ALGIERS, Algeria: Algeria’s pro-democracy movement is at a crossroads two years after it ousted the country’s long-serving leader, confronting fears it’s been infiltrated by a group with links to an Islamist party outlawed during a dark era of strife in the 1990s.
Members of the Europe-based Rachad group cannot be clearly identified, nor do they advertise their presence. But it’s widely believed that they are among the thousands of protesters of the Hirak movement marching each Friday. Algeria’s president and its powerful military have castigated Rachad, without naming it.
The Hirak movement forced President Abdelaziz Bouteflika from office in 2019 with its giant weekly protests peacefully demanding change in Algeria’s opaque power structure in which the army plays a crucial shadow role. Protesters began pouring anew into the streets of Algiers, the capital, and other cities starting on Hirak’s second anniversary, Feb. 22, after a year of virus lockdown.
But they’re now less numerous amid concerns that Rachad may be using Hirak’s “smile revolution” for an agenda of its own. Debate about Rachad focuses on whether it could reopen the door to the dark past when Algeria waged a murderous war with Islamist extremists seeking power. An estimated 200,000 people were killed, and the nation has yet to heal.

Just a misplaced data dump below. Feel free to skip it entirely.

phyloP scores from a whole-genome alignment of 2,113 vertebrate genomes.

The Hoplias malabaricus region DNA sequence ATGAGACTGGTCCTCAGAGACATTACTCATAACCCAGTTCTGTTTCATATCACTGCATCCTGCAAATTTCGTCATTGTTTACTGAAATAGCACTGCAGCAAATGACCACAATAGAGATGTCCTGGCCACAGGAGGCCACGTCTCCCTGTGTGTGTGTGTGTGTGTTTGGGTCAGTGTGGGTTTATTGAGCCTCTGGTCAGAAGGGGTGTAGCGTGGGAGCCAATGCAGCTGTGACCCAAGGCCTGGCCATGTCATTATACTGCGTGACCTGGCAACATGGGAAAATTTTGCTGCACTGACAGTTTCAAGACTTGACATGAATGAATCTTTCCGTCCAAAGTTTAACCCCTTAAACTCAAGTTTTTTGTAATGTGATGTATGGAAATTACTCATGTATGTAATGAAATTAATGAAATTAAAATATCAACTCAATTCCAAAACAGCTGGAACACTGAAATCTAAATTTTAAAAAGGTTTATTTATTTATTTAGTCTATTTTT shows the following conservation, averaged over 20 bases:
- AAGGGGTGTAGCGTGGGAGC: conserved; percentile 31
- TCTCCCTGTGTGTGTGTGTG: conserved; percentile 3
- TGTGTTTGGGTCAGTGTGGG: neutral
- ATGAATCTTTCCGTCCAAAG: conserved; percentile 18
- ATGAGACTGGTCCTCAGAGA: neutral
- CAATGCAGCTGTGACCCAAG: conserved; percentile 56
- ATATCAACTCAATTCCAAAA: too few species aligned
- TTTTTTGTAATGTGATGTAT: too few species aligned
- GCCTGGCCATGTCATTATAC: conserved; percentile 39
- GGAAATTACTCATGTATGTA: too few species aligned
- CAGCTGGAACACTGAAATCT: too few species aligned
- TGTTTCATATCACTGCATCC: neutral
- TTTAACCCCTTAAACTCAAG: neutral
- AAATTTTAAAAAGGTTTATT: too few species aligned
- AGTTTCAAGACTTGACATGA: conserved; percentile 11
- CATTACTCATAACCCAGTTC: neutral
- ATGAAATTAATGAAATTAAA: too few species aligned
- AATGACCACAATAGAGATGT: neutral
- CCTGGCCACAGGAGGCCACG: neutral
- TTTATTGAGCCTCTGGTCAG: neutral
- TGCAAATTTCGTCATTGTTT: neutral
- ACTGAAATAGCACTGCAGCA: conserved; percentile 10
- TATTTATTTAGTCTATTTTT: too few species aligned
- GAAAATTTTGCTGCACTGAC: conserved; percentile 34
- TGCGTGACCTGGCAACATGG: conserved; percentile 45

On its site, Rachad says it has taken part in Hirak marches since their inception in early 2019, and affirms that it “banishes all forms of extremism … and advocates non-violence.”
Such claims don’t convince Ahcene Khaznadji, a 65-year-old teachers’ unionist who took part in about 30 Hirak marches _ and says he won’t do it again.
The marches “have reached their limit,” he said. “Above all, it increasingly appears that Islamists are trying to take over, via Rachad. I fought Islamists when in university in the 1980s and, politically, in the 1990s,” Khaznadji said. “Today, I don’t want to serve as a stepping stone to help them reach power.”
Rachad, whose origins date to 2007, is widely seen as Islamic-conservative. Two of its leaders, based in Geneva and London, were members of the Islamic Salvation Front, or FIS, party whose

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